I chose to study in the School of Sociology and Social Policy because I am passionate in thinking about how we come to understand ourselves as human beings in all our various configurations. I am particularly interested in how some of these various ways of being human are positioned as lacking or as less than human. This has very real material effects on the people who are categorised in this way through their disability, gender identity and class for example. I hope that bit by bit, work from the social sciences can improve people’s lives, from research that looks at specific policies to more theoretical work. I think it is all important in trying to enact change.

Tell us about your research topic.

My research’s overarching concern is discovering what it is that autism does to gender and how people who have been formally diagnosed with autism as adults understand their gendered identity pre-and post diagnosis. Taking as its central proposition that autism functions within a masculinised discourse, I wish to see whether a diagnosis of autism impacts on an individual’s gendered identity and how they reproduce or resist the gendered discourse of autism. To do this I am going to speak to women and non-binary people who have a diagnosis, and those who have received a mental health diagnosis prior to an autism one to see how the diagnosis figures into their gendered understandings of themselves.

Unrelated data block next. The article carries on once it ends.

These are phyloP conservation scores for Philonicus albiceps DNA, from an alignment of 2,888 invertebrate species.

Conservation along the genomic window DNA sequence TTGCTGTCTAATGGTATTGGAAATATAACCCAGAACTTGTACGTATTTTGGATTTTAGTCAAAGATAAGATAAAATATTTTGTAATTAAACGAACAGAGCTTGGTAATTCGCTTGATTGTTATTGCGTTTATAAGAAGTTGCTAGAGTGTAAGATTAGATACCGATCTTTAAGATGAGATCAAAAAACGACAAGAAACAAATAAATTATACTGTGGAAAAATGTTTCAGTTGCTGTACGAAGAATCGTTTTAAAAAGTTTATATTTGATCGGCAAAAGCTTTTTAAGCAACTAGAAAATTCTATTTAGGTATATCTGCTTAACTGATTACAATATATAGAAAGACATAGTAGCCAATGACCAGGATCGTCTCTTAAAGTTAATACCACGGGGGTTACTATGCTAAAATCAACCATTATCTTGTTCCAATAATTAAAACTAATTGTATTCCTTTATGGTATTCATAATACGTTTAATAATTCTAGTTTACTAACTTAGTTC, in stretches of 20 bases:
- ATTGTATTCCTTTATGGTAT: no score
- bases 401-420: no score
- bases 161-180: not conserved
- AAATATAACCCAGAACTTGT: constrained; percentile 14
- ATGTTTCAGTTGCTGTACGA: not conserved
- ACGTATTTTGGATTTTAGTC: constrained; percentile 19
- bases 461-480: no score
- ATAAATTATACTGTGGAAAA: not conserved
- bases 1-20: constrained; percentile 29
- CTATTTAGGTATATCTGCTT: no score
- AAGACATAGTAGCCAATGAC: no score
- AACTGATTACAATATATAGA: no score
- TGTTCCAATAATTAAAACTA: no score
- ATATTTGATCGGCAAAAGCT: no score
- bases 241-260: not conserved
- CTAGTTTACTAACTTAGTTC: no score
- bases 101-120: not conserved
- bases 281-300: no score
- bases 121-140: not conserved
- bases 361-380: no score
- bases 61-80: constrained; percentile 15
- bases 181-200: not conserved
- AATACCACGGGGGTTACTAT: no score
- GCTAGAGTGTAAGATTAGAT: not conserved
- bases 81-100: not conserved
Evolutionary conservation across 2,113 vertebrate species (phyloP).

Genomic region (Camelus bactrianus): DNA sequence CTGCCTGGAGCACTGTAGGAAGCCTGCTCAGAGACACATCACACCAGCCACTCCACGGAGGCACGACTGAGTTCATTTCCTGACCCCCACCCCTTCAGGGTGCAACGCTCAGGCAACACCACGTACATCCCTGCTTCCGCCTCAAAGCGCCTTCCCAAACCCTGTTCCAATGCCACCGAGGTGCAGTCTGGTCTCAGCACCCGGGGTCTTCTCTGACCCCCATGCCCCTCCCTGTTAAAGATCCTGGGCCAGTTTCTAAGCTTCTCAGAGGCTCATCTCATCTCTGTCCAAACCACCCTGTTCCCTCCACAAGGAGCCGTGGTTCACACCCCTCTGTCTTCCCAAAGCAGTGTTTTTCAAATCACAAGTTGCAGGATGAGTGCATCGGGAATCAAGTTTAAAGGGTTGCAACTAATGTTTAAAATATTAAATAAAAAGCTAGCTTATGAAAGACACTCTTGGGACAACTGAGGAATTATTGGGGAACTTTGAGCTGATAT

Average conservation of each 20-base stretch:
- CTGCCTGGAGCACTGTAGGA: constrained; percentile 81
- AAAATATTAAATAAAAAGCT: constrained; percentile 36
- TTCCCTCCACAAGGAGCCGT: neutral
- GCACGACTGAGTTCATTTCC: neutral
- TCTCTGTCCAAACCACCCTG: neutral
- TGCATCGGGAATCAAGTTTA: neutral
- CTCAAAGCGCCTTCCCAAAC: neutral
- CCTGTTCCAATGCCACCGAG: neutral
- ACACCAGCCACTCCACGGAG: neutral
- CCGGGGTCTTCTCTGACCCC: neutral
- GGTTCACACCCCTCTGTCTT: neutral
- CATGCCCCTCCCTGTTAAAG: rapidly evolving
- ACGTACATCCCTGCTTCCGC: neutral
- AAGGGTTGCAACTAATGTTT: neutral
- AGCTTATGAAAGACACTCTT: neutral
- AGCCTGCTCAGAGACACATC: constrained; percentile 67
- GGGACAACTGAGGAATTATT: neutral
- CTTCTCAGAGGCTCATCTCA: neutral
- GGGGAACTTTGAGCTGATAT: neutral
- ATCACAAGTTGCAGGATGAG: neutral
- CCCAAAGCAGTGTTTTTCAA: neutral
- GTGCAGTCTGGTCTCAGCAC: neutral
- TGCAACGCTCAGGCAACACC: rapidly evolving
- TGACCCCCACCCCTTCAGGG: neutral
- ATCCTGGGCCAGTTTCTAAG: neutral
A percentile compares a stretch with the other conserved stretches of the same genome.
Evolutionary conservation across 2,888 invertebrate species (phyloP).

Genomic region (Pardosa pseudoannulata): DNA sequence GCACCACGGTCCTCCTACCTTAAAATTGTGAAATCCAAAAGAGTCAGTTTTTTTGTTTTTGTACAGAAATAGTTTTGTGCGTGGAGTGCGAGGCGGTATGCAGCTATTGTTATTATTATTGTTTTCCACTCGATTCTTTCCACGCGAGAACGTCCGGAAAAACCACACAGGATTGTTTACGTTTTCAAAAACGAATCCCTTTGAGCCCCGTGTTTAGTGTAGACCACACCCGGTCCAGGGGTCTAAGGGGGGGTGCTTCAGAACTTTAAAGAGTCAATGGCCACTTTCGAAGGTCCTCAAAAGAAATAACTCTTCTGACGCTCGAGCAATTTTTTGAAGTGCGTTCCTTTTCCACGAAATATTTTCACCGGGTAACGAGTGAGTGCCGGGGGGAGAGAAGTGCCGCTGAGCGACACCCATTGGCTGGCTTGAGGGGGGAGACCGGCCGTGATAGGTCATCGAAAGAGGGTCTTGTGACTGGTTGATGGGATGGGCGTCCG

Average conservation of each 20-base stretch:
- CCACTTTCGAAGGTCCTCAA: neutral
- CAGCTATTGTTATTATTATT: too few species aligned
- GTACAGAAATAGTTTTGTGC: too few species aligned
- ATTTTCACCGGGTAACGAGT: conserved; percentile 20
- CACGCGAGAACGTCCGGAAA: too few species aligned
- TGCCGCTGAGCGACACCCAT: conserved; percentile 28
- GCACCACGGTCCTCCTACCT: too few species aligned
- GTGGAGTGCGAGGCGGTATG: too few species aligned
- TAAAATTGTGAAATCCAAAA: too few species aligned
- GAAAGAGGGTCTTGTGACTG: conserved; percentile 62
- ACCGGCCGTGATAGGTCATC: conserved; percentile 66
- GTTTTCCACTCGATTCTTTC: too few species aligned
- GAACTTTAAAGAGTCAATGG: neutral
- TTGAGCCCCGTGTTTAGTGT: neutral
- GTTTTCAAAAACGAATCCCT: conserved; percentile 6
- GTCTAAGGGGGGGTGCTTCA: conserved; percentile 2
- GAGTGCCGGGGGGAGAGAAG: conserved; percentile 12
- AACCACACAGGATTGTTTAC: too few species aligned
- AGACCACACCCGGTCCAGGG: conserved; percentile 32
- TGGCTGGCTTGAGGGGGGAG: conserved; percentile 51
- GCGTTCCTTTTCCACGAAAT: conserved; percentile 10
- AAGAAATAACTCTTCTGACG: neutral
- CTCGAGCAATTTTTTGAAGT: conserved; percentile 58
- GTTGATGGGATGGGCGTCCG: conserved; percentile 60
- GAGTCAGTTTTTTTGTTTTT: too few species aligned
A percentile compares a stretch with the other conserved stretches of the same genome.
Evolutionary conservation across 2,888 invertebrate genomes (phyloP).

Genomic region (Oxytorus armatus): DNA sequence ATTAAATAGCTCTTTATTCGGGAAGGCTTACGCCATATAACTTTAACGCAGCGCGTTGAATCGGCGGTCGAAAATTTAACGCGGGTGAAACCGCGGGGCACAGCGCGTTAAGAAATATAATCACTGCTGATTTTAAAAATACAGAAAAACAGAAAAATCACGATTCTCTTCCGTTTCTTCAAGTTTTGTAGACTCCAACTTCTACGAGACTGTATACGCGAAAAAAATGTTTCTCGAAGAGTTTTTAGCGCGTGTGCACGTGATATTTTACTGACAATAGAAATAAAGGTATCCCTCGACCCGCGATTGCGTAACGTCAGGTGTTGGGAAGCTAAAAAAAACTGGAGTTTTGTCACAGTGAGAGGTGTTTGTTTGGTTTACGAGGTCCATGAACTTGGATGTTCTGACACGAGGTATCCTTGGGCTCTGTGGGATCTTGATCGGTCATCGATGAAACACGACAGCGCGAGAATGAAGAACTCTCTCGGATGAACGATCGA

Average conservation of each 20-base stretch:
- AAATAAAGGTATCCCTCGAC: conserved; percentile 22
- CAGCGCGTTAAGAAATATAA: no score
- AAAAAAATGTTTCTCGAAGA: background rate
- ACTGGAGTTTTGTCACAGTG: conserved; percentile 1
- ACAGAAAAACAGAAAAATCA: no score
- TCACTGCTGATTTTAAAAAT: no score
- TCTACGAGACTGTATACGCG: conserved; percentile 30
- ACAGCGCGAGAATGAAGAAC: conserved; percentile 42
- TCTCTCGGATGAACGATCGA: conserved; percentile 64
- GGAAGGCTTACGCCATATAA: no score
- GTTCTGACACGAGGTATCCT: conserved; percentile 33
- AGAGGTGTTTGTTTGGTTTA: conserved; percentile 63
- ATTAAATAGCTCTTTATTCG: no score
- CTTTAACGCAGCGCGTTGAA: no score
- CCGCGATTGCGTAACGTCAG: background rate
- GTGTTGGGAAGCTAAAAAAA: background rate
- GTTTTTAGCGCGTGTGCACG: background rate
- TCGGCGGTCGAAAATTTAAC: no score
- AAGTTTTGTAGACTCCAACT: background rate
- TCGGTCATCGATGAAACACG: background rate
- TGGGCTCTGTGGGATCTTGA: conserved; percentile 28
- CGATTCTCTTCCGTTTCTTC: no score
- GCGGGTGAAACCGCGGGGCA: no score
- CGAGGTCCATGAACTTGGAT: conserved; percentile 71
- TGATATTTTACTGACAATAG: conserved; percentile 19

How has your experience been so far?

This is my sixth year of study at the University of Leeds and I have few complaints! I have always felt supported by my lecturers and now by my supervisory team. There is space to pursue academic interests not directly linked to my research and it is great to have the support and time to be able to organise reading groups and seminar series.

I have been given various opportunities over the years, a notable one was a scholarship which enabled me to undertake a research assistant role as an undergraduate. This confirmed that I wanted to continue down a research path. I have met so many great people along the way too many of whom I still see regularly.

What do you think of the facilities?

The new Laidlaw library is great, I especially like the coffee area with laptop plugs on the tables since I’m not very good at working in silence! I recently went into the new refurbished Edward Boyle and it is now my favourite library. The research hub is a nice addition for when you need some time away from your office. I’ve never struggled to find material I need for my work and if the library ever doesn’t have anything in you can request it to be bought.

There’s a lot of computers on campus and lots of spaces to work although it can get busier during exam times and I think the University responded to this, because there seems to be plug sockets everywhere now and new cafes to work from too.

How would you describe the research environment in the School?